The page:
Thomas Mukoya / Reuters

Pope Francis to visit 3 African nations

Pope Francis is expected to work at bridging differences between Christians and Muslims in Kenya, Uganda, CAR

Pope Francis left Rome Wednesday morning bound for Kenya, and on his first visit to Africa, he is expected to address the continent's fast-growing Catholic congregation during a trip that will test his ability to bridge faultlines between Christians and Muslims.

His six-day tour starts in Kenya, which has seen attacks by Al Shabab, and Uganda, before he travels to the Central African Republic, a nation torn by Muslim-Christian strife. Francis has described himself as a messenger of peace to a continent scarred by conflicts and attacks, including against a growing Christian flock there.

He is due to arrive in Nairobi at about 5 p.m.

"We are living at a time when religious believers, and persons of goodwill everywhere are called to foster mutual understanding and respect, and to support each other as members of our one human family," the pope said in a pre-trip message.

Africa's Catholic church is growing fast with an estimated 200 million adherents in 2012, a figure expected to reach half a billion in 2050. In Kenya, about 30 percent of the 45 million population are baptized Catholics, including President Uhuru Kenyatta.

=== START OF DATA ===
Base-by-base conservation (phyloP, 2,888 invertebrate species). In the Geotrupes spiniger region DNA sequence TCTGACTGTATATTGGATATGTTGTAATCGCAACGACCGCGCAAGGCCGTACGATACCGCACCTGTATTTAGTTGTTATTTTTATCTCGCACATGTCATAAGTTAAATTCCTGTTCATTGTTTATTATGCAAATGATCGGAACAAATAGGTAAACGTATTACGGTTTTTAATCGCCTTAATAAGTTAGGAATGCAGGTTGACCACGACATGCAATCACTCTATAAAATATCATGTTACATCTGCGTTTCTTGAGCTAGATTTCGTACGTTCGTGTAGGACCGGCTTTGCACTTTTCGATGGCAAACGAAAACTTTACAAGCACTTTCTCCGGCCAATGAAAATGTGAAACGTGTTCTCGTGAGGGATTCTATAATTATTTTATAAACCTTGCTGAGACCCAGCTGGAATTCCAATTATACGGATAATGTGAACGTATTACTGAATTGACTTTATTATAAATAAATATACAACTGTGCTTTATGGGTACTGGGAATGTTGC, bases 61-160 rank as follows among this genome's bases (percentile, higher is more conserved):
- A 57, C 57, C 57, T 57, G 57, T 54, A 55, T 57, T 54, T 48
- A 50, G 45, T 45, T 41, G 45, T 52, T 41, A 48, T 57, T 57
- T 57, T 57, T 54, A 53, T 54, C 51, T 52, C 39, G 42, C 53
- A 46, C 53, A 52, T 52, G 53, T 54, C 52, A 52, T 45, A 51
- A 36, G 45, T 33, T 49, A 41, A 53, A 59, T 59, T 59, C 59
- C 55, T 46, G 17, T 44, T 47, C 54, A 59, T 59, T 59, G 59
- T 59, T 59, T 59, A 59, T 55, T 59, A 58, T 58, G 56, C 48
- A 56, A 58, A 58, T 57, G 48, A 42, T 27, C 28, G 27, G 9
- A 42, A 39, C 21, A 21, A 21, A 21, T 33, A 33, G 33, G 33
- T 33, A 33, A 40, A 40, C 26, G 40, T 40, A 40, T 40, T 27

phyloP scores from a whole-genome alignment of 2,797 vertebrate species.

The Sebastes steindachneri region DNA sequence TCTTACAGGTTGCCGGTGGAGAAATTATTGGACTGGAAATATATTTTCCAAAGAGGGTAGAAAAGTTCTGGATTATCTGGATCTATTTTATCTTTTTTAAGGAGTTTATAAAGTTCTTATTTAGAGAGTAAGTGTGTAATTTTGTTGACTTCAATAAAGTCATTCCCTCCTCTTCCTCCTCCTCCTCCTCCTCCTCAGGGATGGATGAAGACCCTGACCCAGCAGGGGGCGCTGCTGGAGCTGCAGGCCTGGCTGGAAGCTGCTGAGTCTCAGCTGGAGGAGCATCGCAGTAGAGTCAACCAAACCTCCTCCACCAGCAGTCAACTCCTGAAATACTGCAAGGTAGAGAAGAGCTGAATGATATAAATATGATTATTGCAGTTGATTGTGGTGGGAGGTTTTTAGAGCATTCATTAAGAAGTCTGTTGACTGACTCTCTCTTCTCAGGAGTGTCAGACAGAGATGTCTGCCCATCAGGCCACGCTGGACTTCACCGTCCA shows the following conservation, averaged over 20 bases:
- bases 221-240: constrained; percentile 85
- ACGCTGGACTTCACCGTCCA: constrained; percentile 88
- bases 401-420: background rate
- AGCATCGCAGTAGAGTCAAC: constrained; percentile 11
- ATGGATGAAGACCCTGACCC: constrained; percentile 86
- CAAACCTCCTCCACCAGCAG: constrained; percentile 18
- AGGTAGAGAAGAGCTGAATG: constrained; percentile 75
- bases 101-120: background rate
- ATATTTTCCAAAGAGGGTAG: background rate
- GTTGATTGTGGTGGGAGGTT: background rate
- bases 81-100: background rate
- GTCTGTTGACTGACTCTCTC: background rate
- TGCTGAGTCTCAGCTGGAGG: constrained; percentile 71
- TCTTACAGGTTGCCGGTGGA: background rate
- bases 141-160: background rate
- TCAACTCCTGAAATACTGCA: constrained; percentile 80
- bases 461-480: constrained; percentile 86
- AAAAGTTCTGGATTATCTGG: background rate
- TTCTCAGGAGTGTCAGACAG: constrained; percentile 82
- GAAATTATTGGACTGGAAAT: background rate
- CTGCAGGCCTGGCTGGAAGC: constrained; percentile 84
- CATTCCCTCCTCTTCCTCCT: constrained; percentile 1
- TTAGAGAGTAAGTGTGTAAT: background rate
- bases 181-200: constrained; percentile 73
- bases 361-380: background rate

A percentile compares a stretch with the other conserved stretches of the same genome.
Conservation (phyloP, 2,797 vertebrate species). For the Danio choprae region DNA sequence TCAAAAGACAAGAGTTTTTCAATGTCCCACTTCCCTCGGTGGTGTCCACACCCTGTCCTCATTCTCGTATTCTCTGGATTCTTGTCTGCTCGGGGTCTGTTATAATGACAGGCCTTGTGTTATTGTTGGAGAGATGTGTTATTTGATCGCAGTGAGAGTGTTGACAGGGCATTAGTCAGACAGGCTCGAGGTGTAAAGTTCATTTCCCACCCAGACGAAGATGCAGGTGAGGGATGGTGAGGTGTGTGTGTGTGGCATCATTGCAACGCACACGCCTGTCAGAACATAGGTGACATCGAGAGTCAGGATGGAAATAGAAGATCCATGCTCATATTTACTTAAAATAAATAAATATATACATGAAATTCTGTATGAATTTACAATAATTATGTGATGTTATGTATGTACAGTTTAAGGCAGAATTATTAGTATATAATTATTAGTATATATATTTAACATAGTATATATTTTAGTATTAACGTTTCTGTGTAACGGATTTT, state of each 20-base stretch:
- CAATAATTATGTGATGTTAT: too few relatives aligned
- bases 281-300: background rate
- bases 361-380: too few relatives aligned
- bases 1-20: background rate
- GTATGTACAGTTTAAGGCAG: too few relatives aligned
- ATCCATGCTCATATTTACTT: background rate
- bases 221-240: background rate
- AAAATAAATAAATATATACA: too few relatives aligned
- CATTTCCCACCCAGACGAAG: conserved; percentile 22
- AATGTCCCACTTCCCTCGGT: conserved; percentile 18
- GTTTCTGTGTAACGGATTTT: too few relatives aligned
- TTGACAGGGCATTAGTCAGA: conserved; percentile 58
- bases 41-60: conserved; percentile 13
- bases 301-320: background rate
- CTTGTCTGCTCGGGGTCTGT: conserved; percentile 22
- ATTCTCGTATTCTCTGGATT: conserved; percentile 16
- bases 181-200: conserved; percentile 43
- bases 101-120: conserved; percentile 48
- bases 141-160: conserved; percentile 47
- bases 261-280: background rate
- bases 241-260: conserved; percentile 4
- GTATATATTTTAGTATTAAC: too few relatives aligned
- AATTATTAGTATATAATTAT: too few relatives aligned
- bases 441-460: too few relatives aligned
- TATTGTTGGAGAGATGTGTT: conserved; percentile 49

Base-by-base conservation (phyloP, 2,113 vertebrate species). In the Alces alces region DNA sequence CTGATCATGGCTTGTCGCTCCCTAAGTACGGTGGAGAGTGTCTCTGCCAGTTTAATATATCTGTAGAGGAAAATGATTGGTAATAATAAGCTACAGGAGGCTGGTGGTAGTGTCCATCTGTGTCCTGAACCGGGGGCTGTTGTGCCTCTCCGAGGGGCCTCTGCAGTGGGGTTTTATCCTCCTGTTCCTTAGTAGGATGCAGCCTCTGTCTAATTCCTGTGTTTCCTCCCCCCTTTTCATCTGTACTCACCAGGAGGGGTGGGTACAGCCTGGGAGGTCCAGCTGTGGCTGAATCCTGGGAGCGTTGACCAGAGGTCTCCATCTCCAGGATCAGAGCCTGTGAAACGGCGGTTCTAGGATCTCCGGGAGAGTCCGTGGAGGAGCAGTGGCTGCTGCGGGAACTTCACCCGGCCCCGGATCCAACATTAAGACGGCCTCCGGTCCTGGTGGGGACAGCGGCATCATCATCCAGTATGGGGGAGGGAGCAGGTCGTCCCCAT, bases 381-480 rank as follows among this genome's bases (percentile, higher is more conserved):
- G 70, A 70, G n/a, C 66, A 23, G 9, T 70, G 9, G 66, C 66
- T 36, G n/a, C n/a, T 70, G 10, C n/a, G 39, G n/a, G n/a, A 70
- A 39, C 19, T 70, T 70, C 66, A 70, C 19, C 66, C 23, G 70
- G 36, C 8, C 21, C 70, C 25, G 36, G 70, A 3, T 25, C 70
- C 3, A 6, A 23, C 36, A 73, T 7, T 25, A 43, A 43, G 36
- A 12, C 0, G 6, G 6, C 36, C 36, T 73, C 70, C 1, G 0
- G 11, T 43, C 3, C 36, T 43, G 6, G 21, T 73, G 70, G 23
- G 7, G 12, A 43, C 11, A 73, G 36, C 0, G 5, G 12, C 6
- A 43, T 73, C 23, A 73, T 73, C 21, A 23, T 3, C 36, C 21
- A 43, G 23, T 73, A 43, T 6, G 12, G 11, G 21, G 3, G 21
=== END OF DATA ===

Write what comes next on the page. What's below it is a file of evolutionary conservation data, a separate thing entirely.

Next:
"We are ready to receive him," Kenya's inspector general of police, Joseph Boinnet, told reporters. "Security arrangements have been put in place, right from arrival." Kenyan media has said at least 10,000 officers would be involved.

Kenya has been targeted by a spate of attacks by Somalia's Al-Shabab in the past two years that have killed hundreds of people. In April, the group claimed responsibility for a massacre at Garissa University College that left at least 147 people dead. In 2013, an assault by Al-Shabab gunmen on a Nairobi shopping mall killed 67 people.

The pope will also seek to heal ethnic rifts that have long plagued Kenya.

"Pope Francis' visit to Kenya will be focused on inclusivity and reconciliation in relation to ethnic and religious tolerance, peace and stability," Kenyan presidential spokesman Manoah Esipisu said.

The pope is scheduled to visit the Nairobi headquarters of the United Nations on Thursday and is expected to address climate issues.

In Uganda, where police said they would deploy 12,000 officers for the visit, the pope is expected to hold Mass on Saturday and then address young people.

The third leg of the papal trip is to the Central African Republic. Dozens of people have been killed there since September in violence between Muslim Seleka rebels and Christian anti-balaka militias.

His schedule in Bangui, the capital, includes a visit to a mosque in one of the most dangerous districts. French officials have hinted heavily that the Vatican should consider scrapping the Bangui leg of his trip or at least scaling it back.

Al Jazeera with wire services 

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